I took a stroll through animation history last night with Eric’s Insomniac Theater — I watched Winsor McCay’s “Gertie the Dinosaur” (1914) and his unfinished sequel, “Gertie on Tour” (1921).
“Gertie the Dinosaur” is often thought of as the earliest animated film, but that’s incorrect — McCay himself had made earlier animated shorts, while the work of other creators preceded even these. “Gertie” was, however, the first cartoon to feature a dinosaur.
A version of it was actually part of McCay’s earlier vaudeville act; he “interacted” with his artistic creation on stage. The version you see here shows McCay presenting his character to some friends at the American Museum of Natural History in New York. (It was shot on location — and that made this short a little neater for me, as the museum was my favorite place to go as a boy.)
Can you imagine what McCay, a pioneering animator of his time, would think of the modern “Jurassic World” movies? Or what about today’s mind-numbing animation on “Love, Death + Robots?”
Oil on cardboard mounted on panel.
“When I have found a way to express the inexpressible, I will tell you how I love you.”
— Edna St. Vincent Millay, diary entry circa 1911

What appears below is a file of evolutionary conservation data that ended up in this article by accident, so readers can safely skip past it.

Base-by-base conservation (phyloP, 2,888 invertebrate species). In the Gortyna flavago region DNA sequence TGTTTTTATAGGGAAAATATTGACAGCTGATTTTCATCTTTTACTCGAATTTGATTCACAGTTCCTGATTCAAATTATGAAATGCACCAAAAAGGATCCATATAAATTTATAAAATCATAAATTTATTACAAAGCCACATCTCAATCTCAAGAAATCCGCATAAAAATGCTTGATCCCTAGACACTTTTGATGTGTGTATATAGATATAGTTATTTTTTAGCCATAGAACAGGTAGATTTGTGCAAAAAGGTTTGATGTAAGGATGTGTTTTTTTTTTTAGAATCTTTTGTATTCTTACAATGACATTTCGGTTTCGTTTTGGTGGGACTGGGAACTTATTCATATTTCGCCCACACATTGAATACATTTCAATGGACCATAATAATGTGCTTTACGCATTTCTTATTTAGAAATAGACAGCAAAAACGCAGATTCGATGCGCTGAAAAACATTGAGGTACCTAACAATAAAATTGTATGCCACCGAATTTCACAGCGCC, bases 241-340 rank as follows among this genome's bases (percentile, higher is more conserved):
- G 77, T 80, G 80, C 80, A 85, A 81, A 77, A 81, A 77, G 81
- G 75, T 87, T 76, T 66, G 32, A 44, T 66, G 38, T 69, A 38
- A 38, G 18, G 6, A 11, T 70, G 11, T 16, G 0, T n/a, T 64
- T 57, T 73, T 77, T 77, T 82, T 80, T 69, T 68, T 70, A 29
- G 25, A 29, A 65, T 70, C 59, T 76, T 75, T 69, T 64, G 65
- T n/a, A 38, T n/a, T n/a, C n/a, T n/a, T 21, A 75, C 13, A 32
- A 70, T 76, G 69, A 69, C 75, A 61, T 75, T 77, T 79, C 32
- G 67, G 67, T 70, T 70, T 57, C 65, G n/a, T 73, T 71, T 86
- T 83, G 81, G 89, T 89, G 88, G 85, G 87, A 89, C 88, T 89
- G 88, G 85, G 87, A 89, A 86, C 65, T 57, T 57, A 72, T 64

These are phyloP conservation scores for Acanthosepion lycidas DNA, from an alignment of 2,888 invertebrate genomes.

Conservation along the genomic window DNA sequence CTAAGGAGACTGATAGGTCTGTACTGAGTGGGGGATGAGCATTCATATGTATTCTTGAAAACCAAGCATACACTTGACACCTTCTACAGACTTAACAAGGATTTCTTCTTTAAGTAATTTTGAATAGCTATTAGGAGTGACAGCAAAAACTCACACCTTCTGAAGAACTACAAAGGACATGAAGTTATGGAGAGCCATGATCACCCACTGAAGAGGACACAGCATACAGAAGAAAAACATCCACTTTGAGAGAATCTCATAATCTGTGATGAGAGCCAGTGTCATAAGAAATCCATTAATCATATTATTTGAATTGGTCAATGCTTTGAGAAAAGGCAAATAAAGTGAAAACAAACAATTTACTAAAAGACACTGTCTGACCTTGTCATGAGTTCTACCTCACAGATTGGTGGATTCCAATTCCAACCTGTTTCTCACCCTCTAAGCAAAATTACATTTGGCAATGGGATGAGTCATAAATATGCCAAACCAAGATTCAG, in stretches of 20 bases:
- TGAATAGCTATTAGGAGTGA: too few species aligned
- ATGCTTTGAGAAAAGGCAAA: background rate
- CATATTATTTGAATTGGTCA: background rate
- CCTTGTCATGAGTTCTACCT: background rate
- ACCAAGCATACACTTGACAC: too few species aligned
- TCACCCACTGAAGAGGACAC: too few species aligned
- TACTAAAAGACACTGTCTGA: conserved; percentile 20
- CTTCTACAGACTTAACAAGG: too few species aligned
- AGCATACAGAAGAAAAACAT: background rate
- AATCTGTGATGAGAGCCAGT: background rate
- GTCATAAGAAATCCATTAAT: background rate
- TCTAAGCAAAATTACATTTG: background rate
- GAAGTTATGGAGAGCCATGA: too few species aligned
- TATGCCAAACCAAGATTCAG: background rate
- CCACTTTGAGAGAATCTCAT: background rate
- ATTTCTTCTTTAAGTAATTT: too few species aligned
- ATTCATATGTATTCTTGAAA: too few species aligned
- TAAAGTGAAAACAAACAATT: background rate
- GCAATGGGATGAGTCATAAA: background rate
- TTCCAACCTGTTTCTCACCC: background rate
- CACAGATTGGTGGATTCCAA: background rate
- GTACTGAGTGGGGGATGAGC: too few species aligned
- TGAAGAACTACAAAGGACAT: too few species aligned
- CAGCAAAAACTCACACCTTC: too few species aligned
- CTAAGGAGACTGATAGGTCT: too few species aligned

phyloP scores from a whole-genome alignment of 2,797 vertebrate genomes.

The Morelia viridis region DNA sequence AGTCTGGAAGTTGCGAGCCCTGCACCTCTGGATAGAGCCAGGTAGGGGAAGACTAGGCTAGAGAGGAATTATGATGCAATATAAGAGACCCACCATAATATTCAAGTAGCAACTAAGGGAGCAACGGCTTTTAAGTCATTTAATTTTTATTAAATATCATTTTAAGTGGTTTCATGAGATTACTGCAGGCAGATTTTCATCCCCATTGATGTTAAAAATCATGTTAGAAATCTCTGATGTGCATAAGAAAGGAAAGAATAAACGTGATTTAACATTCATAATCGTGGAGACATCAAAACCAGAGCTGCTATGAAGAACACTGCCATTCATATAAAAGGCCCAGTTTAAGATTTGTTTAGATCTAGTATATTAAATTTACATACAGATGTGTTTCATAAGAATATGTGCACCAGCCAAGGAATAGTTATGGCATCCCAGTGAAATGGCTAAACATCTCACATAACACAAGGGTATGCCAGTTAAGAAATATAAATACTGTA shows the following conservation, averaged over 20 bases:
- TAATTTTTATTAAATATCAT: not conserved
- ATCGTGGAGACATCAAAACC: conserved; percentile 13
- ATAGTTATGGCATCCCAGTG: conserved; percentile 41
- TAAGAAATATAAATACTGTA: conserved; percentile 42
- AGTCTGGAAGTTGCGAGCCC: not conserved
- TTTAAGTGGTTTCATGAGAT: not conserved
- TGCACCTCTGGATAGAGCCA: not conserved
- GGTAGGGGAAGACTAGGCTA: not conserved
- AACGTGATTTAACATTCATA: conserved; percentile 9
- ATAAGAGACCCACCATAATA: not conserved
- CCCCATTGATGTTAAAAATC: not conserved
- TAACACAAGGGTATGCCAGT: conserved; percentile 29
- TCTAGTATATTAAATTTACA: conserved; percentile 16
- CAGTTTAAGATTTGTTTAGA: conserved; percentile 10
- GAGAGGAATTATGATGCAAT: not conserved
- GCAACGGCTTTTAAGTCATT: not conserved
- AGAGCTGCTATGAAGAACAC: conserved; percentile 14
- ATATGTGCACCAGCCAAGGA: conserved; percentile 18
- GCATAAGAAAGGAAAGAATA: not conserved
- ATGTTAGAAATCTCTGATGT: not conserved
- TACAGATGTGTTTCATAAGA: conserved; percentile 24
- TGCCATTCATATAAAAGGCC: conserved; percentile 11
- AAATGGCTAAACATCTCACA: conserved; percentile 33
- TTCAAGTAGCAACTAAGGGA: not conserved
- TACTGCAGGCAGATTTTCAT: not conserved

Photo: Edna St. Vincent Millay in Mamaroneck, New York, 1914, by Arnold Genthe.
Indian ink and pen and red pencil on canvas mounted on paper.
“Protest,” by Ella Wheeler Wilcox, 1914
To sin by silence, when we should protest,
Makes cowards out of men. The human race
Has climbed on protest. Had no voice been raised
Against injustice, ignorance, and lust,
The inquisition yet would serve the law,
And guillotines decide our least disputes.
The few who dare, must speak and speak again
To right the wrongs of many. Speech, thank God,
No vested power in this great day and land
Can gag or throttle. Press and voice may cry
Loud disapproval of existing ills;
May criticise oppression and condemn
The lawlessness of wealth-protecting laws
That let the children and childbearers toil
To purchase ease for idle millionaires.
Therefore I do protest against the boast
Of independence in this mighty land.
Call no chain strong, which holds one rusted link.
Call no land free, that holds one fettered slave.
Until the manacled slim wrists of babes
Are loosed to toss in childish sport and glee,
Until the mother bears no burden, save
The precious one beneath her heart, until
God’s soil is rescued from the clutch of greed
And given back to labor, let no man
Call this the land of freedom.